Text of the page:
Some Residents See Yellow-Tagged Homes And A Muddy Mess In Storm’s Wake


ENCINO (CBSLA) – As the rainstorm moves its way out of the Southland Thursday night, some residents are left cleaning up the aftermath, including a homeowner in Tarzana whose backyard was overcome by a mudflow.

Tarzana homeowner Mark Schiffman’s backyard after the hillside gave way in the early morning hours of Dec. 30, 2021. (CBSLA)

The steady stream of mud filled their pool and blanketed the ground with several inches of mud.

“Four o’clock in the morning, the hill came down and it woke us up,” said homeowner Mark Schiffman, who has lived on Gleneagles Drive for 17 years and has never dealt with anything like this before at his home.

Schiffman called the fire department because he was unable to keep up with the mudflow.

“We just have to put sandbags and get rid of the mud we have here now, and set up for more rain,” he said.

Firefighters drained the pool so it could act as a catch basin for more rain and mud, and prevent the flow from seeping into Schiffman’s home.

“The problem is the hillsides can still go, even if it’s not raining,” said Captain Tom Henzgen with the Los Angeles Fire Department. “And with the sustained rain we have had the past couple of days. The dirt gets saturated without the vegetation to hold it back, it lets go.”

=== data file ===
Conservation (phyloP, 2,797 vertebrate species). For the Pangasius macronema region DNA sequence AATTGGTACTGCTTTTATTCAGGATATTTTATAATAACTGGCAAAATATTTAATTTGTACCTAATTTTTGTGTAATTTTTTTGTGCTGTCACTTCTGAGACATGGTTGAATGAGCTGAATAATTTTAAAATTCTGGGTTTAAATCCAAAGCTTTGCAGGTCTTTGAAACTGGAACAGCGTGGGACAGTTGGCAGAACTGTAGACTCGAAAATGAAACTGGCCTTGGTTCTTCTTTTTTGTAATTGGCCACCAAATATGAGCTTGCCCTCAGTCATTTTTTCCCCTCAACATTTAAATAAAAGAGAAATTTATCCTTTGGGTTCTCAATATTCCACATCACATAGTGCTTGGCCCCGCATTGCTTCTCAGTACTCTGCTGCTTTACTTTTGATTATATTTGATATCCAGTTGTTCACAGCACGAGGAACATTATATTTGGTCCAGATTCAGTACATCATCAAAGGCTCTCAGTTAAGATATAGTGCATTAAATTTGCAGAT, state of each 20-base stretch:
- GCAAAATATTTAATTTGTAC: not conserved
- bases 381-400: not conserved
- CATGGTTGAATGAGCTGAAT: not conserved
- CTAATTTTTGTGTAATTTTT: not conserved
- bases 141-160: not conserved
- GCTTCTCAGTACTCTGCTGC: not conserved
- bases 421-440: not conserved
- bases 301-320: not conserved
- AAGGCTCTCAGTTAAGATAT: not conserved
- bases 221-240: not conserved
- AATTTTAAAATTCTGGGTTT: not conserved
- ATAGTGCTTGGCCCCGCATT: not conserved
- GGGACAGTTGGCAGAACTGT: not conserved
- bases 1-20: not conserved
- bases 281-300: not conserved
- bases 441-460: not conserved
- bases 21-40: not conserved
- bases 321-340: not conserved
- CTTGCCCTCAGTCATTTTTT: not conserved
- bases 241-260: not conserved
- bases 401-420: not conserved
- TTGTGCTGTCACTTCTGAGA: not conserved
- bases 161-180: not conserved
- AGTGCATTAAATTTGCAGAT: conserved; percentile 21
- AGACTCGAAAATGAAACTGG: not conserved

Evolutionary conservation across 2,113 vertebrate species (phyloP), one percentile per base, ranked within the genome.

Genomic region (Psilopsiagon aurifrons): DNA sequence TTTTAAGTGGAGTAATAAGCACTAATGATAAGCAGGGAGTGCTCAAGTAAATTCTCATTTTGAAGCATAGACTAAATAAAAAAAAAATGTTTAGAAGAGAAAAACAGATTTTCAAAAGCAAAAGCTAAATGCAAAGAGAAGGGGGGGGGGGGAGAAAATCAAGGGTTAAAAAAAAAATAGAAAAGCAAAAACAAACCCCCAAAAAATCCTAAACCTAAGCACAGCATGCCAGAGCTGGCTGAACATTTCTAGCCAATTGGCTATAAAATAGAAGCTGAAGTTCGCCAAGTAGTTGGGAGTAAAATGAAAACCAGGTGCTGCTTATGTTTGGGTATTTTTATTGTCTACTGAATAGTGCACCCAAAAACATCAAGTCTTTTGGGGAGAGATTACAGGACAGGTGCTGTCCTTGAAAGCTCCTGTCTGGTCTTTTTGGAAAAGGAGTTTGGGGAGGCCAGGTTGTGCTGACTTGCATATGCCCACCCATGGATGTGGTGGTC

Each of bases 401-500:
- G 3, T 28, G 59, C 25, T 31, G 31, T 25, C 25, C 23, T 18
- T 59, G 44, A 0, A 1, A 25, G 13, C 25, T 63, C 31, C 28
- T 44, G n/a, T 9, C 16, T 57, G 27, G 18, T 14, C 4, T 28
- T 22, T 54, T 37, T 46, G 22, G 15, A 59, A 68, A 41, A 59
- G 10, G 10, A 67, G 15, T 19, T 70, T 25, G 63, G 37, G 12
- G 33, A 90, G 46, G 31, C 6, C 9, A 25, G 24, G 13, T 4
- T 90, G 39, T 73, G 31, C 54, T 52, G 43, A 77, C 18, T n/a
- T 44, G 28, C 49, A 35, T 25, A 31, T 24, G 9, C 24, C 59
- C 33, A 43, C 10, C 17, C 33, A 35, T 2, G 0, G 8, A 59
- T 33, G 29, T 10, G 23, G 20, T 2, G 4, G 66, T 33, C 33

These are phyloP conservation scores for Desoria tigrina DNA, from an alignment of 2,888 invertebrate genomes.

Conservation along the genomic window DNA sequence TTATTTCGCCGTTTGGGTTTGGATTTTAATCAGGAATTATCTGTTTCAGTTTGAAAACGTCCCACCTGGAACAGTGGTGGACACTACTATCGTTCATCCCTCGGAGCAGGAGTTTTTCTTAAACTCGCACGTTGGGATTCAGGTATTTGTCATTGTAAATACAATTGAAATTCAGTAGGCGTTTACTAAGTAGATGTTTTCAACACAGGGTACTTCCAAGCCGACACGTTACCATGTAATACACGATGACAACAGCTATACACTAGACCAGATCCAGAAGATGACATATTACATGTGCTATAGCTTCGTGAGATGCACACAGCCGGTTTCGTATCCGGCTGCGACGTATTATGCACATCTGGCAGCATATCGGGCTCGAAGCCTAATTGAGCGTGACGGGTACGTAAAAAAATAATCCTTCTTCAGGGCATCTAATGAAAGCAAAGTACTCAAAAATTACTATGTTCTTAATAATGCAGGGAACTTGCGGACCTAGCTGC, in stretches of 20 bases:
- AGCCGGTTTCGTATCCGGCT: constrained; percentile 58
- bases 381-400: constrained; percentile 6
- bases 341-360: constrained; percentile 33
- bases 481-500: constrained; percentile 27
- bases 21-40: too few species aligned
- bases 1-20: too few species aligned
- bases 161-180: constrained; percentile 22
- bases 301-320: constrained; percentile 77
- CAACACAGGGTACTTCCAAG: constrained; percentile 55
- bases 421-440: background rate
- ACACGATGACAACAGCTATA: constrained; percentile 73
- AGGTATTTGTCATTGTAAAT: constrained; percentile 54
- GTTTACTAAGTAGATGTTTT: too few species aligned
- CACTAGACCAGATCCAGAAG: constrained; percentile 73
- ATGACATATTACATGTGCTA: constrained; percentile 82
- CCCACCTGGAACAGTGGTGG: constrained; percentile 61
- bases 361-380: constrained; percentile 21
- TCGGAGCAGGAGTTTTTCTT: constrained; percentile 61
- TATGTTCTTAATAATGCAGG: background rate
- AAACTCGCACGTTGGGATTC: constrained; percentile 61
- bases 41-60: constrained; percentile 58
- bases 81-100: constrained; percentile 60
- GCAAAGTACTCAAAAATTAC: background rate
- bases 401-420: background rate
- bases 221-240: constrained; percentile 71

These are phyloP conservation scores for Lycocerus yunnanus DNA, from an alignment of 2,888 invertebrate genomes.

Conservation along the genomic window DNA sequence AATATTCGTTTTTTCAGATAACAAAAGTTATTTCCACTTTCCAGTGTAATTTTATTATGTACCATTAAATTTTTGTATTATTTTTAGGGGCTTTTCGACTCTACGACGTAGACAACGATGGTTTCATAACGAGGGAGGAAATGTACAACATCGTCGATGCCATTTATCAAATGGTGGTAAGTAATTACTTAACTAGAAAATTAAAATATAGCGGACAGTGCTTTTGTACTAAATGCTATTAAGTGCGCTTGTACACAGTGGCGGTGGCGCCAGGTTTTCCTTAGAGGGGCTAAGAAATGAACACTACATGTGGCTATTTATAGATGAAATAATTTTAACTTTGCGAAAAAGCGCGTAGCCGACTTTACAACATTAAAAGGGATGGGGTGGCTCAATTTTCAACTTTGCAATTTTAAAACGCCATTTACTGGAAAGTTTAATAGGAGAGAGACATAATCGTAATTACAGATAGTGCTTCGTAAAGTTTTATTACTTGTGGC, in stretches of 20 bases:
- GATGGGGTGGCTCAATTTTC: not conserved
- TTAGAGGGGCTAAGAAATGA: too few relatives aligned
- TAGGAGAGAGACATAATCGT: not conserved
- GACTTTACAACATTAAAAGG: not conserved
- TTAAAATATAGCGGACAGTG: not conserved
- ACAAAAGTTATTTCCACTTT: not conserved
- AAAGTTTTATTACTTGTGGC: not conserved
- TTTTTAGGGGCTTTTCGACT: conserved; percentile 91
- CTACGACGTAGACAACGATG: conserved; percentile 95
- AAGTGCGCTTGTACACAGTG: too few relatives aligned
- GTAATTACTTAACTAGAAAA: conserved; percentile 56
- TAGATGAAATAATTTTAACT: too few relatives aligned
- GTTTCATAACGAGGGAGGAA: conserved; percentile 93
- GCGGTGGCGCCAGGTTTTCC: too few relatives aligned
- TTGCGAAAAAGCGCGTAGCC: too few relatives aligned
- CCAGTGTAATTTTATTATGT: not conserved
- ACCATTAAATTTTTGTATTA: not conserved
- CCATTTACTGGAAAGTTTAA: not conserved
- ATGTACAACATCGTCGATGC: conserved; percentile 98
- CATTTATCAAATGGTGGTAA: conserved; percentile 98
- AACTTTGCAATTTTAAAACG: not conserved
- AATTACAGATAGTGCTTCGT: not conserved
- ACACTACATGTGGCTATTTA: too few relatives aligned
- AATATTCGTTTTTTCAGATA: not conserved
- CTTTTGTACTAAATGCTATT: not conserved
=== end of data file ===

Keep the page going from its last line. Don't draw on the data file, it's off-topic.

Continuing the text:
Down the hill, the golf course at Breamar Country Club was saturated with water and mud. In Panorama City, a downed tree temporarily blocked a portion of Roscoe

Dec. 30, 2021 (CBSLA)

Boulevard. Crews, however, were out quickly to remove the tree, as traffic was down to one lane.

On Coldwater Canyon in Studio City, a car got stuck in a mudflow coming down the road. The Los Angeles Department of Building and Safety also yellow-tagged five nearby homes, on Clawson Place, as another slope failure could block road access for LAFD.

As for Shiffman’s home in Tarzana, it was also yellow-tagged, meaning the home may not be safe to live in right now, though the homeowner said he’s taking it all in stride right now.

“When you live up in the mountains and you have the hills behind you, things happen. It’s one of the things we live with, I guess,” Schiffman said.

Firefighters said one way to prevent slope failures is to have plenty of vegetation on the hillside to hold down the mud and dirt, as well as a good retaining wall, which can protect the home.

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